We never really decided on a reading last week, but it seemed like folks were generally into continuing to devour material on Maldoror, so let’s return to Bachelard’s book on Lautreamont from a couple weeks ago. Chapter 2 seems to focus on some of the same things we discussed in our first reading, and Chapter 3 looks like it might be relevant to our conversations last week starting out from Calasso, so let’s try and do both Chapters 2 and 3. I know that’s a bit longer than we usually like readings to be, but let’s push ourselves with the ever-present caveat to just read as much as you have the time, energy, or inclination to. Until we meet again, stay fierce.
Next week, we’ll take a look at Roberto Calasso’s Literature and the Gods, specifically Chapter 4 — “Musings of a Serial Killer”. Lots of interesting-looking material here at the intersection of Lautreamont, Stirner, Artaud, and others. I know we had discussed starting Maldoror this week as well, but the aforementioned chapter is about 15 pages already, which puts us near our self-imposed limit on length for a single reading. As such, let’s make the first 20 or so pages of Maldoror optional for the real masochists, and perhaps do that as our sole reading for the following week so we can be sure everyone has the time and energy to read it carefully before discussing. Stay fierce.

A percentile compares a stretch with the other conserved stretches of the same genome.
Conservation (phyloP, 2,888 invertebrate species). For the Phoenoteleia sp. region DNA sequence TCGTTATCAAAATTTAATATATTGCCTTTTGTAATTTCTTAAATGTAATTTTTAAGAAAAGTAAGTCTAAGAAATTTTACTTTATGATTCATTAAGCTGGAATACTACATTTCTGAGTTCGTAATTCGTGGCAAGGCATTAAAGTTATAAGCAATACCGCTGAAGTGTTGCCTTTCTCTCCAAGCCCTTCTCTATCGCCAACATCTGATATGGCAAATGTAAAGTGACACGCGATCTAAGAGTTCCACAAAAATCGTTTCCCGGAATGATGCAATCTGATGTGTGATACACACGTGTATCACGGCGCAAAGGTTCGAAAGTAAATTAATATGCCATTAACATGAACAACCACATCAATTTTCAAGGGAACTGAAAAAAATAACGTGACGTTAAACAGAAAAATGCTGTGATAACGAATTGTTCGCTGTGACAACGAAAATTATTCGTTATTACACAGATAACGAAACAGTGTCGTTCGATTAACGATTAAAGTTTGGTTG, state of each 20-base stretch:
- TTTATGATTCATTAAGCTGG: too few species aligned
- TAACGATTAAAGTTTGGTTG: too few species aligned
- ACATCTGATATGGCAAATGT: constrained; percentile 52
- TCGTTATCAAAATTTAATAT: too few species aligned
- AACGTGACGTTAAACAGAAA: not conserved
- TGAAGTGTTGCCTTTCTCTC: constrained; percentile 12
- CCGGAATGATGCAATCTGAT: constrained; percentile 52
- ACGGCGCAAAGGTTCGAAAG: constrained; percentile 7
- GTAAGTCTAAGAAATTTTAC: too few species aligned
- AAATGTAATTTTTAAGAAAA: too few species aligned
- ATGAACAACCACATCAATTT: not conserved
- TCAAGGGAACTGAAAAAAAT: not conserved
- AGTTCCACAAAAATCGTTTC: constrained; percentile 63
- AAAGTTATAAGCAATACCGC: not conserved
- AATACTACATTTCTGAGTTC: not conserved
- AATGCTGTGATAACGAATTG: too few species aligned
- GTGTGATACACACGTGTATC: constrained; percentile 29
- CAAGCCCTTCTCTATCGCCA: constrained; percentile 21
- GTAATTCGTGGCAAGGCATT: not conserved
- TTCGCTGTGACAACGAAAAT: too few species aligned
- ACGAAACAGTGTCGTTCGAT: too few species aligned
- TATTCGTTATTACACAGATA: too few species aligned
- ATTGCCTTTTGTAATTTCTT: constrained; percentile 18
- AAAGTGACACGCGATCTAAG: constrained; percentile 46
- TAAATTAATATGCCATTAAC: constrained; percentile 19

On Tuesday we’ll begin Gaston Bachelard’s Lautreamont. For those who haven’t read the prose poem Bachelard is largely writing about here, The Songs of Maldoror, a copy of that is also linked for you to look at if you so desire. We may decide to start reading Maldoror alongside Bachelard’s text in the coming weeks, but for the moment it’s not strictly necessary that you do so. Bachelard’s opening chapter, “The Vigorous Poetry of Aggression”, will be the course du jour when we next gather together.
Continuing our reflection on Sufi mysticism, we’ll discuss Peter Lamborn Wilson’s “The Anti-Caliph” on Tuesday. Until then!